Nathaniel Beverly Tucker, The partisan leader. Richmond, Va.: West & Johnston, 1862.
AB v.30

First published pseudonymously in 1836, this futuristic novel by Virginia writer Tucker imagined a world 13 years into the future, in which several Southern states seceded to create a Southern Confederacy. The plot concerns Virginians working to bring the state into this Confederacy. Recognized as a valuable document for explaining the forces that led to secession, it was reissued by both Northern and Southern publishers during the Civil War. The 1861 New York edition, published under the title A key to the disunion conspiracy, became a bestseller.


Johnson's Pennsylvania, Virginia, Delaware, and Maryland. [New York?]: Johnson & Browning, [1862?]
Elizabeth Cocke Coles Fund  G3791 .S5 1862 .J6

This map shows the boundaries of Virginia as they existed at the onset of the Civil War, before the creation of West Virginia.

In contrast to eastern Virginia’s greater wealth and reliance on slavery for its agricultural economy, the western portion of the state had fewer landowners and slave holders; its coal and iron industries employed free labor. These long-standing socioeconomic and political differences divided the state sharply as the nation moved closer to war. When Virginians voted on the Ordinance of Secession in April 1861, nearly two-thirds of the votes against secession would come from northwestern Virginia. Delegates from these counties would spearhead the formation of West Virginia.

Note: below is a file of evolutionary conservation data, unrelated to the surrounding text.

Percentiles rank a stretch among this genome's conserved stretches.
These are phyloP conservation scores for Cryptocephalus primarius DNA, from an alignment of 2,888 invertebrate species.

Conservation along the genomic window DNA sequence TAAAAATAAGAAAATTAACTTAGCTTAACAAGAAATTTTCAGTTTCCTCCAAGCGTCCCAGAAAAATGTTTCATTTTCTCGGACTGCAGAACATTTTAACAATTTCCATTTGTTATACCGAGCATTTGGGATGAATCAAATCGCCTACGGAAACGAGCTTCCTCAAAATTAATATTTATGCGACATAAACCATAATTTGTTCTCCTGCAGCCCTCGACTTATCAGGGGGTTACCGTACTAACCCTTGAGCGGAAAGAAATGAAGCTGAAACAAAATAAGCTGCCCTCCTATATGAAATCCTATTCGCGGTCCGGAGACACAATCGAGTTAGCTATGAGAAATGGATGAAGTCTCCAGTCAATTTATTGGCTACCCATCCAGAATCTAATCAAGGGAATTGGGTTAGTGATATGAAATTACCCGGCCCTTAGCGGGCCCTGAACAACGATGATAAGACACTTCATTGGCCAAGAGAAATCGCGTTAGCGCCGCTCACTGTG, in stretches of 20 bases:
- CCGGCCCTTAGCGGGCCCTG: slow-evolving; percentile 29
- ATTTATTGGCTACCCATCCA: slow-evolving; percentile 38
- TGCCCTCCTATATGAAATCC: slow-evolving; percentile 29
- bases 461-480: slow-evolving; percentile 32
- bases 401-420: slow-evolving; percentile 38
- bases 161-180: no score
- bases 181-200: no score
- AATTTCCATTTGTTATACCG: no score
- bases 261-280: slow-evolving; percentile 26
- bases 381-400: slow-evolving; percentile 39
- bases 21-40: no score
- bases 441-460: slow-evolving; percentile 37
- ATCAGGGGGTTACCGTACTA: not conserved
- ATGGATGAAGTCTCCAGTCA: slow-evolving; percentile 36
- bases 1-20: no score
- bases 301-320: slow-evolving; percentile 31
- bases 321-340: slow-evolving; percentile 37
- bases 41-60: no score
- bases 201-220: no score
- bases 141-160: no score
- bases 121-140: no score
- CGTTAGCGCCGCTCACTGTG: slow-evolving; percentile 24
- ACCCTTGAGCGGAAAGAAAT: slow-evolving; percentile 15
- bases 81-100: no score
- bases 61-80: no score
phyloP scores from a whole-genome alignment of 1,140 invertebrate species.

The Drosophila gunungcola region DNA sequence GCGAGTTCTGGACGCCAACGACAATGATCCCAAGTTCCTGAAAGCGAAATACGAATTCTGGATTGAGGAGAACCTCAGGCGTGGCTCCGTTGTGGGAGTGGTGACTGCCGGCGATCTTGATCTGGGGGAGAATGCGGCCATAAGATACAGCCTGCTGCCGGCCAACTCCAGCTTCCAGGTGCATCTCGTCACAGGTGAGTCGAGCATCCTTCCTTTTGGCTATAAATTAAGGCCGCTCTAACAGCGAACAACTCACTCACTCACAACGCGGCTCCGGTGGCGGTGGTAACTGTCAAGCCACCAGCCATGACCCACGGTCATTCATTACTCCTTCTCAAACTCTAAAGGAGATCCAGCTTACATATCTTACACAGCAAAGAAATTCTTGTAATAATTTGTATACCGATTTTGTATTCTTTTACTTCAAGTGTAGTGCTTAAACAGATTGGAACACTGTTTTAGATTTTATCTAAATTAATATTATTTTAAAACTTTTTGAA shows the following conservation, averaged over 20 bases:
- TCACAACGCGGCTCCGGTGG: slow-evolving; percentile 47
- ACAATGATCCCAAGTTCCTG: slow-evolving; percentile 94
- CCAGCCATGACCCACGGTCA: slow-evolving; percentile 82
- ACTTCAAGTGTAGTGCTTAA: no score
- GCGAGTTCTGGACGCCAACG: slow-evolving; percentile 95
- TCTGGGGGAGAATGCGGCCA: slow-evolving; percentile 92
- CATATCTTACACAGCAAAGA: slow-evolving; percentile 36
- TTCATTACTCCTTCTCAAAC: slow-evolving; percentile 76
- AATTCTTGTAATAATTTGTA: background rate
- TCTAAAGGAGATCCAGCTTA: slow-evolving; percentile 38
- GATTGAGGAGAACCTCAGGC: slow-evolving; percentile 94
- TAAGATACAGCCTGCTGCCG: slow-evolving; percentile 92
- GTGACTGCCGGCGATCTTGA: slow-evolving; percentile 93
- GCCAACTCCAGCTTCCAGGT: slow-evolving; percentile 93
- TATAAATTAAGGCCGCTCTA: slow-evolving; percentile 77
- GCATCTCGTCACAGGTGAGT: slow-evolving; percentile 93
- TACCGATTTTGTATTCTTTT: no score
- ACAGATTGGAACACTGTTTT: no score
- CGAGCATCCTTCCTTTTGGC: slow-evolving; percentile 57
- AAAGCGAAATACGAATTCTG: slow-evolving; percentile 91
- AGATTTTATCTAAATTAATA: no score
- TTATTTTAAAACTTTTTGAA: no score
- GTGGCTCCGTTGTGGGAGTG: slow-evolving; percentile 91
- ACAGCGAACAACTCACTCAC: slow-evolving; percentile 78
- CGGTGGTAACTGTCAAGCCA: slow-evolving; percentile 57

Austin Steward, Twenty-two years a slave, and forty years a freeman: Embracing correspondence of several years, while president of Wilberforce Colony, London, Canada West. Rochester, NY: W. Alling, 1857.
Gift of D. M. Baldwin  E444 .S842 1857

Antebellum slave narratives were widely read by abolitionist audiences. Steward’s autobiography, first published in 1857, went through four editions in 10 years. Steward recounted the brutality of day-to-day life for enslaved people on the Prince William County, Va., plantation where he spent his boyhood in the late 18th and early 19th centuries. He escaped to freedom after his master moved his household to upstate New York. Steward later emigrated to Canada to join the Wilberforce Colony in Ontario, which was established by formerly enslaved African Americans.

Eastham Jordan, Runaway slave broadside. [Virginia, March 1861]
Associates Endowment Fund  Broadside 1861 .J67

Rappahannock County, Va., served as a major thoroughfare for Union and Confederate troops alike during the Civil War. For the enslaved man Albert, it was the starting point for another attempt at freedom, just a month before the start of the conflict. In this broadside offering a $50 reward, Albert’s owner, Eastham Jordan, notes the likelihood that Albert is heading towards Washington, D.C., to which he had fled on a previous occasion.

Daniel Decatur Emmett, Manuscript of “Dixie’s Land,” in a collection of Emmett’s “walk-rounds” for Bryant’s Minstrels, 1859-1868.
Clifton Waller Barrett Library of American Literature  MSS 7987

Recognized today as the unofficial anthem of the Confederacy, the song of plantation nostalgia best known as “Dixie” was first performed by the New York blackface troupe, Bryant’s Minstrels. Initially popular only in the North, the song soon caught on with Confederate troops as a marching song. When Robert E. Lee sought to purchase a copy of the sheet music in 1861, he found that it was sold out across Virginia. Despite the song’s Northern origins and its lyrics’ still-contested meanings, “Dixie” became so heavily associated with the Southern Civil War experience that today it is perhaps the most universal symbol of the antebellum South.